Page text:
Bladder Training Tips to Reduce Bathroom Trips
It's important to go the bathroom when you need to. "Holding it" can actually stretch your bladder, making it difficult to empty it completely.
But there's such a thing as going too often. (The norm is around seven bathroom trips daily.)
An overactive bladder contracts abnormally, triggering the urge to urinate too often. This can lead to urge incontinence, which occurs when you suddenly feel a strong urge to urinate but don't make it to the bathroom in time.
The good news is that bladder training can help. Here's how.
Watch your liquid intake
Drinking 10 to 12 glasses of water a day (80 to 96 ounces) may cause you to go every hour or two, which is too often, says Harvey Winkler, MD, cochief of urogynecology and director of female pelvic medicine and reconstructive surgery at North Shore–Long Island Jewish Health System in Great Neck, N.Y. "The normal bladder wants to empty out at about 8 ounces."
Cheryl Iglesia, MD, section director of female pelvic medicine and reconstructive surgery at Washington Hospital Center, in D.C., tells patients to drink when thirsty, but limit the total to 70 ounces of liquid a day. Avoid caffeine and alcohol because of their diuretic effects.
Log your bathroom trips
The first step in bladder training is to keep a voiding diary. (You can print and fill out this voiding diary form).
For two or three days, make a note of every time you urinate as well as what you drink. This information will give you a baseline as you work on reducing trips.
As you go through the bladder training process, a voiding diary helps you gauge your progress and keeps you motivated.
Time your bathroom trips
Based on the information from your voiding diary, come up with a comfortable interval between bathroom trips. Then set an interval timer or stopwatch and keep to this schedule during your waking hours.
This is known as "timed voiding." If the time is up and you don't have to go, empty your bladder anyhow. You should also empty your bladder when you wake up in the morning. At night, only go if you wake up and feel the urge.
Increase the time between trips
Once you're comfortable with your voiding schedule, extend the amount of time between bathroom trips by 15 minutes. For example, if you're urinating every hour and 15 minutes, stretch that out to an hour and a half for a week.
Once you're ready, you can shoot for an hour and 45 minutes. The goal is to get to the point where you're urinating every three hours or so; the specific timing is up to you.
Wait five minutes
If you feel the urge to go before the scheduled time, see if you can hold off for five minutes.
"What we're trying to do is retrain so the mind is in control of the bladder," explains Thinh Duong, MD, an associate at Southern California Permanente Medical Group, in Los Angeles. Use techniques—including Kegel exercises and deep breathing—to fight the urge to urinate. If your "mind over bladder" efforts succeed, stick to your schedule; if not, go to the bathroom and then restart your schedule.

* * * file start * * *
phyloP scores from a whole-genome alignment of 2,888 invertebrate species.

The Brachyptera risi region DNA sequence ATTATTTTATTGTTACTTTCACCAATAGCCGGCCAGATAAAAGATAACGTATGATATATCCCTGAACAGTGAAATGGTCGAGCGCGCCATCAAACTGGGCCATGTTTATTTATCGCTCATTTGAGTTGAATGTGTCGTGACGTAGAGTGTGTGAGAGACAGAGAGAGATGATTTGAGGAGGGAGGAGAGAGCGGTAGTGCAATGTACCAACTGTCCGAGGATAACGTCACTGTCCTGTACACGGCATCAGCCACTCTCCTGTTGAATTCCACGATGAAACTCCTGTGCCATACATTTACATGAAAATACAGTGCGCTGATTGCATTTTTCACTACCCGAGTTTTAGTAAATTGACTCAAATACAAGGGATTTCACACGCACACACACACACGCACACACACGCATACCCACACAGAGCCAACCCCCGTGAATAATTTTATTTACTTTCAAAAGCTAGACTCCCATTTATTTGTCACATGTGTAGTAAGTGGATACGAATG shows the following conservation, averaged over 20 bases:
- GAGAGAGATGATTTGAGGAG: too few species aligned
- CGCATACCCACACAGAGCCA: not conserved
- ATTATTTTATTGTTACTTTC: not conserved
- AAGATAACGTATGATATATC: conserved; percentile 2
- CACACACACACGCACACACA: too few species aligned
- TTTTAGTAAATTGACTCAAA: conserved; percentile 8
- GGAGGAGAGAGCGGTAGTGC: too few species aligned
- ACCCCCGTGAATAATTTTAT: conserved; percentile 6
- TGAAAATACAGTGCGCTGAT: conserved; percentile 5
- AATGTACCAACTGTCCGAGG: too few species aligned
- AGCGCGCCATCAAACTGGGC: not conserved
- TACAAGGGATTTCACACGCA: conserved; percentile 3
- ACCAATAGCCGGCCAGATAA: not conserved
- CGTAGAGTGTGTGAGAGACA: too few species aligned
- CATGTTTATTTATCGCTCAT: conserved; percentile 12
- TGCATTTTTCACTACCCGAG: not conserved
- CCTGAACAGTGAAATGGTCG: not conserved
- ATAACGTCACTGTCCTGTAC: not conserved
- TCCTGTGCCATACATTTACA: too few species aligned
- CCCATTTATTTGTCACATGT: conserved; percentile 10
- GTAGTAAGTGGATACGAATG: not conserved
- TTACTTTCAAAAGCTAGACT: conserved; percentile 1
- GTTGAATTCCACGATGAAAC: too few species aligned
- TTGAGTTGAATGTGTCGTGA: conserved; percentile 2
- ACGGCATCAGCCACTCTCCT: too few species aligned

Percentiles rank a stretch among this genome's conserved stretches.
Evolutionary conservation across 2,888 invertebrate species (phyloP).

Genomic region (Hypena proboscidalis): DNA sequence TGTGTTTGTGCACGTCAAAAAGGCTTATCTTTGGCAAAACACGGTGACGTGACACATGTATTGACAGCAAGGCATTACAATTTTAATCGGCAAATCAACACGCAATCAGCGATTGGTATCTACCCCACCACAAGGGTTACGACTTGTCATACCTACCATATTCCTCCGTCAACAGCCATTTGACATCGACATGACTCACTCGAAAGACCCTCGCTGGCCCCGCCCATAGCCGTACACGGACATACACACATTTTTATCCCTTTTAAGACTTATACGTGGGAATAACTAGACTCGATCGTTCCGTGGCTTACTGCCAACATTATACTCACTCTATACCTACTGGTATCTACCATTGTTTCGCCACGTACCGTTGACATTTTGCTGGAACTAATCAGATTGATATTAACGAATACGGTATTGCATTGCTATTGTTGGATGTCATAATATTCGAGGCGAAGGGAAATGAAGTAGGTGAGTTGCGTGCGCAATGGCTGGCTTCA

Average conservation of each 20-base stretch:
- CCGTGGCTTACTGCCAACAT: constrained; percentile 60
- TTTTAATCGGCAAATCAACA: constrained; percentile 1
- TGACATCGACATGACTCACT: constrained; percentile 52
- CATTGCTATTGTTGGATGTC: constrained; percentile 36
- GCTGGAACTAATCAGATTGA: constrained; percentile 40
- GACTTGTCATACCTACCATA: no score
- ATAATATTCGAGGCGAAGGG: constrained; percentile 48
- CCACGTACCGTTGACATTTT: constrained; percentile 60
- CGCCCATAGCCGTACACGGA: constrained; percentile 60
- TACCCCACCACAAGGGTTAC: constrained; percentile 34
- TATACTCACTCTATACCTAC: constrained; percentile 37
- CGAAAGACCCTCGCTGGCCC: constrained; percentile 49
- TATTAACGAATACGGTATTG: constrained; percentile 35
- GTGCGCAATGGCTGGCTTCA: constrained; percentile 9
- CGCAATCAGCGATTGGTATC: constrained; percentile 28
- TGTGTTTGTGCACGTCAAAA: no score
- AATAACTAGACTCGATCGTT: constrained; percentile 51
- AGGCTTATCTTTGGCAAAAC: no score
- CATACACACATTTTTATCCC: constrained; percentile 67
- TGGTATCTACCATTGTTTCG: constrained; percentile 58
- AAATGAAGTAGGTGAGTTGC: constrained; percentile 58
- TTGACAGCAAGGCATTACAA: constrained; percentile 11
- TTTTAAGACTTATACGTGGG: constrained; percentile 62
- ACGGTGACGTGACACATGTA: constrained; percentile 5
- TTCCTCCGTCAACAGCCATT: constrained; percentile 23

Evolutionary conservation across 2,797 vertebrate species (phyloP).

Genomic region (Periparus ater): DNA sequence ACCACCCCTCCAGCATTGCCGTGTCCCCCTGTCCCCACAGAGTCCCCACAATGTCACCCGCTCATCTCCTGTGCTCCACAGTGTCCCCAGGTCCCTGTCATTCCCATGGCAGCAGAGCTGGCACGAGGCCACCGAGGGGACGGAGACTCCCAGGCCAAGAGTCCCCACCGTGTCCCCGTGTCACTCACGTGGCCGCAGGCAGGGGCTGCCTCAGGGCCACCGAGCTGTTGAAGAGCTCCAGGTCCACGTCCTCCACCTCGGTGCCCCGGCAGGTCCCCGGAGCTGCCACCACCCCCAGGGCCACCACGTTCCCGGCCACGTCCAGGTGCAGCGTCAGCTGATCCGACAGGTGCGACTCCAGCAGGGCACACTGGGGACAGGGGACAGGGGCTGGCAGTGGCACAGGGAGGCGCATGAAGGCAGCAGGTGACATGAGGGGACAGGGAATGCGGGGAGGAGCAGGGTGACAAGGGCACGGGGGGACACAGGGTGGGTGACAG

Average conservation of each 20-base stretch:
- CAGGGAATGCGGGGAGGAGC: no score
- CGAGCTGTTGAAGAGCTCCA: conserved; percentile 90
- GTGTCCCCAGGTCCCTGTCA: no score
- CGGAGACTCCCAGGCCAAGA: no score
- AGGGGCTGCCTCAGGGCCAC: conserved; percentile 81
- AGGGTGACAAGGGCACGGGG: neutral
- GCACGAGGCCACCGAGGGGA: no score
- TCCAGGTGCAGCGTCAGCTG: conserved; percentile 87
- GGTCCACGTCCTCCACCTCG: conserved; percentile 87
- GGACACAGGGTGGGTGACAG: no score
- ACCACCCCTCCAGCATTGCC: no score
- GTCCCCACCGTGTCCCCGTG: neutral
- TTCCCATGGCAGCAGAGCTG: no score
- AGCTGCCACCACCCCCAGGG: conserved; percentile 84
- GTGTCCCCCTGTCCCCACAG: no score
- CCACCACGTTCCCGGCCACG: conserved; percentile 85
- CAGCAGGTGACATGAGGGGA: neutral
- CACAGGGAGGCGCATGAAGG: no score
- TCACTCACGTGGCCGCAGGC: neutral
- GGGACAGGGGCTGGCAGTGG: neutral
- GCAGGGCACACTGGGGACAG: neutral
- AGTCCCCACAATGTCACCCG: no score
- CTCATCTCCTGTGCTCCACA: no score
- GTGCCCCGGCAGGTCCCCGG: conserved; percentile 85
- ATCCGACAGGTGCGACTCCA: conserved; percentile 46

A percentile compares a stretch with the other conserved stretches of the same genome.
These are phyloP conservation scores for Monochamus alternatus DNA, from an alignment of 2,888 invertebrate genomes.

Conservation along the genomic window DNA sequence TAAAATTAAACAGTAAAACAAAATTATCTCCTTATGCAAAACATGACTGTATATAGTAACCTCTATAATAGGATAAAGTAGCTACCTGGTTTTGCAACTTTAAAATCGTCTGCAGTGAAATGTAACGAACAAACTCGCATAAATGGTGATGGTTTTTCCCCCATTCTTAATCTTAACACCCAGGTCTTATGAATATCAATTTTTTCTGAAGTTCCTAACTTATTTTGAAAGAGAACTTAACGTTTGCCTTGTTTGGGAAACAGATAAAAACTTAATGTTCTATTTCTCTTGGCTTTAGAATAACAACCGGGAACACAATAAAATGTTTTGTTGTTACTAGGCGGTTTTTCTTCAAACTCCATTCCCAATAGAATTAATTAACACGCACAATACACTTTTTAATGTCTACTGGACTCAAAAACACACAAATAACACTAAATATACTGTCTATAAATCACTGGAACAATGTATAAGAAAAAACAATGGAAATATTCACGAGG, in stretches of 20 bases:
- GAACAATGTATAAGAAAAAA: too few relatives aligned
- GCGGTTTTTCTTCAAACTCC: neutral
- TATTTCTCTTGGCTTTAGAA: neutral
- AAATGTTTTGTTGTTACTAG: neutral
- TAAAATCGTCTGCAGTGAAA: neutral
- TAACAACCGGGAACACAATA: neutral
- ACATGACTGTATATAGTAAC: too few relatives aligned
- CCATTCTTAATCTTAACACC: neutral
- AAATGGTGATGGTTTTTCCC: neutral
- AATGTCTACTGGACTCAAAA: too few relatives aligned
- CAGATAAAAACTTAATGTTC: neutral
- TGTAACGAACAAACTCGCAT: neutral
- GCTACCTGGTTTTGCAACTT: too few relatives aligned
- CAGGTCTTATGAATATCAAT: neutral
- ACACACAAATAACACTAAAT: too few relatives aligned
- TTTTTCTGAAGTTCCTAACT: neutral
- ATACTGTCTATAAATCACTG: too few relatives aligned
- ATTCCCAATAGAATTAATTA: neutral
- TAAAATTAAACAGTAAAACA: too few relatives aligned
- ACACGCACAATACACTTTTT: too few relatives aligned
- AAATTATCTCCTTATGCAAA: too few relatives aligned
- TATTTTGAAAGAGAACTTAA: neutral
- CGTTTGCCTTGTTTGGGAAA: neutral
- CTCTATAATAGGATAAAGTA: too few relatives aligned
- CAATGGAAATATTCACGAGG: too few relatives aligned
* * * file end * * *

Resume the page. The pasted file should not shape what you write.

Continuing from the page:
It may take up to three months to reach your bladder training goals, and you may have a few setbacks, but try not to get discouraged.
You should start seeing steady progress by six weeks or so, and some patients see results after only one week, says Dr. Iglesia, who serves on the American College of Obstetricians and Gynecologists' board for patient education.
Kegel exercises, which involve contracting the muscles around the vagina almost as if you were "lifting" your pelvic floor, can greatly improve your chances of bladder training success.
Have a doctor or nurse examine you while you do a Kegel to make sure you've got it right, says Dr. Iglesia, adding that about half the women in her practice do the exercises incorrectly.
Dr. Iglesia suggests starting with 10 quick contractions, and then another 10 "reps" that you hold for 5 to 10 seconds each. Aim for two to three sets a day.
Some people have a hard time figuring out how to do Kegel exercises. A technique called biofeedback can help.
It involves placing a device with a sensor inside the body to measure pelvic muscle activity. For women, a small tampon-like device is usually inserted in the vagina; for men, the therapy is done with sensors that fit in the anus.
As you do Kegels, you'll get visual or auditory feedback that will show whether you're contracting the right muscles, and how strong your contractions are.
While most women can learn to do Kegels, some people have childbirth-related damage to the nerves and muscles that makes it nearly impossible to perform these contractions.
In this case, you can try electrostimulation, which involves stimulating muscles of the pelvic floor and bladder with electric impulses. Studies have found that electrical stimulation can be as effective as medication at improving incontinence.
While you can train your bladder on your own, getting support from a professional really helps.
"Just like with any exercise, we slack off," says Dr. Winkler. "It's something that you need that constant support and feedback with."
Your physician can refer you to a continence nurse practitioner or a physical therapist with expertise in bladder training, who can coach you and keep you on track.
Vaginal weights could help
Vaginal weights could help you ensure you work the right muscles during Kegels, but they are not a silver bullet. Studies have found that weights are no more effective than Kegels alone or electrostimulation. You may have seen devices, usually weighted cones or balls, that promise to strengthen pelvic muscles when placed in the vagina.
"Don't just go order them out of the catalog without asking your doctor," Dr. Iglesia says. "It could be a waste of your money and very discouraging."
If you decide to use weights, which involves inserting balls or cones in the vagina and squeezing the pelvic muscles to hold them in place, do these exercises in the morning; the muscles become tired later in the day.